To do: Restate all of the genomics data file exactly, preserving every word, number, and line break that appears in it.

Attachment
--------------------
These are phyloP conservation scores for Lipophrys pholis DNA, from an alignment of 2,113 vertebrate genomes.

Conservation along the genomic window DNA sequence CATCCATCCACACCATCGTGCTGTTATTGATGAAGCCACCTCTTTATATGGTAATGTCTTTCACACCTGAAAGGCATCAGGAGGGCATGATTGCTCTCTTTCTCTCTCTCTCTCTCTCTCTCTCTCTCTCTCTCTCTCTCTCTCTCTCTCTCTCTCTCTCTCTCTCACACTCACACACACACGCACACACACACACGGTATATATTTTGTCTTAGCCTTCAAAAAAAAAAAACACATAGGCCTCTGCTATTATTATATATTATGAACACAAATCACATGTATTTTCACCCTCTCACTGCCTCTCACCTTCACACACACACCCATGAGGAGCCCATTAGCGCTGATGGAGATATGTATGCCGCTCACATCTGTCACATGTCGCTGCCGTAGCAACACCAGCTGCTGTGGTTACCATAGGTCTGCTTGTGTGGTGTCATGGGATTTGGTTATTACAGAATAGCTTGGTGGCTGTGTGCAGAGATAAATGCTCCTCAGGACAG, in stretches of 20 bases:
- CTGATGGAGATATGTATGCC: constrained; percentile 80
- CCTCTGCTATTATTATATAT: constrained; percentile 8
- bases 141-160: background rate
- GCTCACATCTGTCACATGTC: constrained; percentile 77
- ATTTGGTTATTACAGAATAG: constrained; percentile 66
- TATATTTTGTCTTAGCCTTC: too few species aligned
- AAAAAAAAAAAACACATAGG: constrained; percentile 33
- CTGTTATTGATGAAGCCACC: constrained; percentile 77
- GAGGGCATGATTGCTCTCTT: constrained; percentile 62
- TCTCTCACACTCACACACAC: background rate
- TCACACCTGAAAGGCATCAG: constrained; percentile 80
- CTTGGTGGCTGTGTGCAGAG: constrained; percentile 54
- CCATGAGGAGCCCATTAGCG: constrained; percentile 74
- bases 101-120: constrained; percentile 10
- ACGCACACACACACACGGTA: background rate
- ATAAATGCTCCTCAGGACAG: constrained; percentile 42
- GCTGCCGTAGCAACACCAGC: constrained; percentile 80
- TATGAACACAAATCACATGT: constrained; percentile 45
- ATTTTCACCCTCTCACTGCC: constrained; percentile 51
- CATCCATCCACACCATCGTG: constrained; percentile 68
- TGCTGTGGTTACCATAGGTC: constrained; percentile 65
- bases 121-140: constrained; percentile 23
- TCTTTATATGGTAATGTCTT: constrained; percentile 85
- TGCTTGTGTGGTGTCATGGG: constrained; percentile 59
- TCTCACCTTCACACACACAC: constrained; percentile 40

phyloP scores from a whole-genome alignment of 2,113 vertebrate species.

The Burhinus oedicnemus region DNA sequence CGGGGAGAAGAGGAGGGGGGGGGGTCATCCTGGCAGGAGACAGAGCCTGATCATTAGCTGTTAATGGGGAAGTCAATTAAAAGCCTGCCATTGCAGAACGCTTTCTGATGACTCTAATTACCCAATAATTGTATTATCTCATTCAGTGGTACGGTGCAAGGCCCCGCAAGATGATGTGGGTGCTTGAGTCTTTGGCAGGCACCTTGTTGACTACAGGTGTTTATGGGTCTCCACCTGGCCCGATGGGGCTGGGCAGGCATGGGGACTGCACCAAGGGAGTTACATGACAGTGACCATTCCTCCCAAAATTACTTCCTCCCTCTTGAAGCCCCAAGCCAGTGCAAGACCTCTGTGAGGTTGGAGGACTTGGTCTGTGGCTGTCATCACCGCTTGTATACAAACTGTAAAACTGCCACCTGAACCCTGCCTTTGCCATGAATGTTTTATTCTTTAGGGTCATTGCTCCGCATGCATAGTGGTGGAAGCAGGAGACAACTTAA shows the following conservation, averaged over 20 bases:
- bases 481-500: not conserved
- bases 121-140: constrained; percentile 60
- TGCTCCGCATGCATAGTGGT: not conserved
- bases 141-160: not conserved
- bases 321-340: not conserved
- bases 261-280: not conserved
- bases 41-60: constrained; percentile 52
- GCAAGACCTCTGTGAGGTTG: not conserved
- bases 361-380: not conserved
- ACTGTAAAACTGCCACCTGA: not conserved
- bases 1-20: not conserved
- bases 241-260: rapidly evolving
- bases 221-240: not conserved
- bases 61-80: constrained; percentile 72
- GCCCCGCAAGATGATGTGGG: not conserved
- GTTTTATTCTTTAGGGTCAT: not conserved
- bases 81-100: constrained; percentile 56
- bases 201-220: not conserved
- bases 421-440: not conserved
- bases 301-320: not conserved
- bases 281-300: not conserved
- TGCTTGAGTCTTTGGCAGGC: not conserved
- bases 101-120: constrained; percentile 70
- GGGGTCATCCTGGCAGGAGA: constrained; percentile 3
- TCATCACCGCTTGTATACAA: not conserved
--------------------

These are phyloP conservation scores for Lipophrys pholis DNA, from an alignment of 2,113 vertebrate genomes.

Conservation along the genomic window DNA sequence CATCCATCCACACCATCGTGCTGTTATTGATGAAGCCACCTCTTTATATGGTAATGTCTTTCACACCTGAAAGGCATCAGGAGGGCATGATTGCTCTCTTTCTCTCTCTCTCTCTCTCTCTCTCTCTCTCTCTCTCTCTCTCTCTCTCTCTCTCTCTCTCTCTCTCACACTCACACACACACGCACACACACACACGGTATATATTTTGTCTTAGCCTTCAAAAAAAAAAAACACATAGGCCTCTGCTATTATTATATATTATGAACACAAATCACATGTATTTTCACCCTCTCACTGCCTCTCACCTTCACACACACACCCATGAGGAGCCCATTAGCGCTGATGGAGATATGTATGCCGCTCACATCTGTCACATGTCGCTGCCGTAGCAACACCAGCTGCTGTGGTTACCATAGGTCTGCTTGTGTGGTGTCATGGGATTTGGTTATTACAGAATAGCTTGGTGGCTGTGTGCAGAGATAAATGCTCCTCAGGACAG, in stretches of 20 bases:
- CTGATGGAGATATGTATGCC: constrained; percentile 80
- CCTCTGCTATTATTATATAT: constrained; percentile 8
- bases 141-160: background rate
- GCTCACATCTGTCACATGTC: constrained; percentile 77
- ATTTGGTTATTACAGAATAG: constrained; percentile 66
- TATATTTTGTCTTAGCCTTC: too few species aligned
- AAAAAAAAAAAACACATAGG: constrained; percentile 33
- CTGTTATTGATGAAGCCACC: constrained; percentile 77
- GAGGGCATGATTGCTCTCTT: constrained; percentile 62
- TCTCTCACACTCACACACAC: background rate
- TCACACCTGAAAGGCATCAG: constrained; percentile 80
- CTTGGTGGCTGTGTGCAGAG: constrained; percentile 54
- CCATGAGGAGCCCATTAGCG: constrained; percentile 74
- bases 101-120: constrained; percentile 10
- ACGCACACACACACACGGTA: background rate
- ATAAATGCTCCTCAGGACAG: constrained; percentile 42
- GCTGCCGTAGCAACACCAGC: constrained; percentile 80
- TATGAACACAAATCACATGT: constrained; percentile 45
- ATTTTCACCCTCTCACTGCC: constrained; percentile 51
- CATCCATCCACACCATCGTG: constrained; percentile 68
- TGCTGTGGTTACCATAGGTC: constrained; percentile 65
- bases 121-140: constrained; percentile 23
- TCTTTATATGGTAATGTCTT: constrained; percentile 85
- TGCTTGTGTGGTGTCATGGG: constrained; percentile 59
- TCTCACCTTCACACACACAC: constrained; percentile 40

phyloP scores from a whole-genome alignment of 2,113 vertebrate species.

The Burhinus oedicnemus region DNA sequence CGGGGAGAAGAGGAGGGGGGGGGGTCATCCTGGCAGGAGACAGAGCCTGATCATTAGCTGTTAATGGGGAAGTCAATTAAAAGCCTGCCATTGCAGAACGCTTTCTGATGACTCTAATTACCCAATAATTGTATTATCTCATTCAGTGGTACGGTGCAAGGCCCCGCAAGATGATGTGGGTGCTTGAGTCTTTGGCAGGCACCTTGTTGACTACAGGTGTTTATGGGTCTCCACCTGGCCCGATGGGGCTGGGCAGGCATGGGGACTGCACCAAGGGAGTTACATGACAGTGACCATTCCTCCCAAAATTACTTCCTCCCTCTTGAAGCCCCAAGCCAGTGCAAGACCTCTGTGAGGTTGGAGGACTTGGTCTGTGGCTGTCATCACCGCTTGTATACAAACTGTAAAACTGCCACCTGAACCCTGCCTTTGCCATGAATGTTTTATTCTTTAGGGTCATTGCTCCGCATGCATAGTGGTGGAAGCAGGAGACAACTTAA shows the following conservation, averaged over 20 bases:
- bases 481-500: not conserved
- bases 121-140: constrained; percentile 60
- TGCTCCGCATGCATAGTGGT: not conserved
- bases 141-160: not conserved
- bases 321-340: not conserved
- bases 261-280: not conserved
- bases 41-60: constrained; percentile 52
- GCAAGACCTCTGTGAGGTTG: not conserved
- bases 361-380: not conserved
- ACTGTAAAACTGCCACCTGA: not conserved
- bases 1-20: not conserved
- bases 241-260: rapidly evolving
- bases 221-240: not conserved
- bases 61-80: constrained; percentile 72
- GCCCCGCAAGATGATGTGGG: not conserved
- GTTTTATTCTTTAGGGTCAT: not conserved
- bases 81-100: constrained; percentile 56
- bases 201-220: not conserved
- bases 421-440: not conserved
- bases 301-320: not conserved
- bases 281-300: not conserved
- TGCTTGAGTCTTTGGCAGGC: not conserved
- bases 101-120: constrained; percentile 70
- GGGGTCATCCTGGCAGGAGA: constrained; percentile 3
- TCATCACCGCTTGTATACAA: not conserved